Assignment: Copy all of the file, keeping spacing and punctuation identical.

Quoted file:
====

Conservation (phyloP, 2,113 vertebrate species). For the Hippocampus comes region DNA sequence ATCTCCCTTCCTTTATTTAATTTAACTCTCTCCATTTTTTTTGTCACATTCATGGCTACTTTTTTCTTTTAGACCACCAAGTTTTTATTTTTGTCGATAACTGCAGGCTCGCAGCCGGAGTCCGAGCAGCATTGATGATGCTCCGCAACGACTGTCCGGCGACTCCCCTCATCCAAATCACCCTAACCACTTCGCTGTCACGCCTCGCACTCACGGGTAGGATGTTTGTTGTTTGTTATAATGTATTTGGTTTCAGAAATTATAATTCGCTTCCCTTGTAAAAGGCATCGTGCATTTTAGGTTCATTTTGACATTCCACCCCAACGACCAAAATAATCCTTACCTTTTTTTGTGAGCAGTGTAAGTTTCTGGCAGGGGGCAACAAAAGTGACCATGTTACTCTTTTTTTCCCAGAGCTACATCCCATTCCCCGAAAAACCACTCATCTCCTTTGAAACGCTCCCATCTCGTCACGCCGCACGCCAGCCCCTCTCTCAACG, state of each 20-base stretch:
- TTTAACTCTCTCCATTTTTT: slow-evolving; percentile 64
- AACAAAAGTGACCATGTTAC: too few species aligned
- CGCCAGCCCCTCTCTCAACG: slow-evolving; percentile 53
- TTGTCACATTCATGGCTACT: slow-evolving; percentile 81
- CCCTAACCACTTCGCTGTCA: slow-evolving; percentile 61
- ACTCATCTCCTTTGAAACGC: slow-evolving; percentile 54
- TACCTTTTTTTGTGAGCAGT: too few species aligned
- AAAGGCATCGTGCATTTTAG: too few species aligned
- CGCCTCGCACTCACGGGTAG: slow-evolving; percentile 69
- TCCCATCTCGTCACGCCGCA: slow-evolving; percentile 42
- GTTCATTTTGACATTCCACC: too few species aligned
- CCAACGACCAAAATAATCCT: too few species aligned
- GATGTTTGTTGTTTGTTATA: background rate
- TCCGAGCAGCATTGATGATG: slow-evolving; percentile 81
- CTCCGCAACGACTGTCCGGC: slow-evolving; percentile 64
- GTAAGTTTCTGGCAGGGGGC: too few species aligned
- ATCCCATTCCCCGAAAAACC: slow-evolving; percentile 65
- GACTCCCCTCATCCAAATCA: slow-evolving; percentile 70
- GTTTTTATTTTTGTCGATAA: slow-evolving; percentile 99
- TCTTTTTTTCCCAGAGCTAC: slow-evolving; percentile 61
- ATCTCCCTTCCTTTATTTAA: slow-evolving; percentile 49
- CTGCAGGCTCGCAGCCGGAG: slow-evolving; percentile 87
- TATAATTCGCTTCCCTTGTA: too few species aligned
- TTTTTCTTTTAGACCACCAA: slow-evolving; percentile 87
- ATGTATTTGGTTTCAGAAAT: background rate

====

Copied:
Conservation (phyloP, 2,113 vertebrate species). For the Hippocampus comes region DNA sequence ATCTCCCTTCCTTTATTTAATTTAACTCTCTCCATTTTTTTTGTCACATTCATGGCTACTTTTTTCTTTTAGACCACCAAGTTTTTATTTTTGTCGATAACTGCAGGCTCGCAGCCGGAGTCCGAGCAGCATTGATGATGCTCCGCAACGACTGTCCGGCGACTCCCCTCATCCAAATCACCCTAACCACTTCGCTGTCACGCCTCGCACTCACGGGTAGGATGTTTGTTGTTTGTTATAATGTATTTGGTTTCAGAAATTATAATTCGCTTCCCTTGTAAAAGGCATCGTGCATTTTAGGTTCATTTTGACATTCCACCCCAACGACCAAAATAATCCTTACCTTTTTTTGTGAGCAGTGTAAGTTTCTGGCAGGGGGCAACAAAAGTGACCATGTTACTCTTTTTTTCCCAGAGCTACATCCCATTCCCCGAAAAACCACTCATCTCCTTTGAAACGCTCCCATCTCGTCACGCCGCACGCCAGCCCCTCTCTCAACG, state of each 20-base stretch:
- TTTAACTCTCTCCATTTTTT: slow-evolving; percentile 64
- AACAAAAGTGACCATGTTAC: too few species aligned
- CGCCAGCCCCTCTCTCAACG: slow-evolving; percentile 53
- TTGTCACATTCATGGCTACT: slow-evolving; percentile 81
- CCCTAACCACTTCGCTGTCA: slow-evolving; percentile 61
- ACTCATCTCCTTTGAAACGC: slow-evolving; percentile 54
- TACCTTTTTTTGTGAGCAGT: too few species aligned
- AAAGGCATCGTGCATTTTAG: too few species aligned
- CGCCTCGCACTCACGGGTAG: slow-evolving; percentile 69
- TCCCATCTCGTCACGCCGCA: slow-evolving; percentile 42
- GTTCATTTTGACATTCCACC: too few species aligned
- CCAACGACCAAAATAATCCT: too few species aligned
- GATGTTTGTTGTTTGTTATA: background rate
- TCCGAGCAGCATTGATGATG: slow-evolving; percentile 81
- CTCCGCAACGACTGTCCGGC: slow-evolving; percentile 64
- GTAAGTTTCTGGCAGGGGGC: too few species aligned
- ATCCCATTCCCCGAAAAACC: slow-evolving; percentile 65
- GACTCCCCTCATCCAAATCA: slow-evolving; percentile 70
- GTTTTTATTTTTGTCGATAA: slow-evolving; percentile 99
- TCTTTTTTTCCCAGAGCTAC: slow-evolving; percentile 61
- ATCTCCCTTCCTTTATTTAA: slow-evolving; percentile 49
- CTGCAGGCTCGCAGCCGGAG: slow-evolving; percentile 87
- TATAATTCGCTTCCCTTGTA: too few species aligned
- TTTTTCTTTTAGACCACCAA: slow-evolving; percentile 87
- ATGTATTTGGTTTCAGAAAT: background rate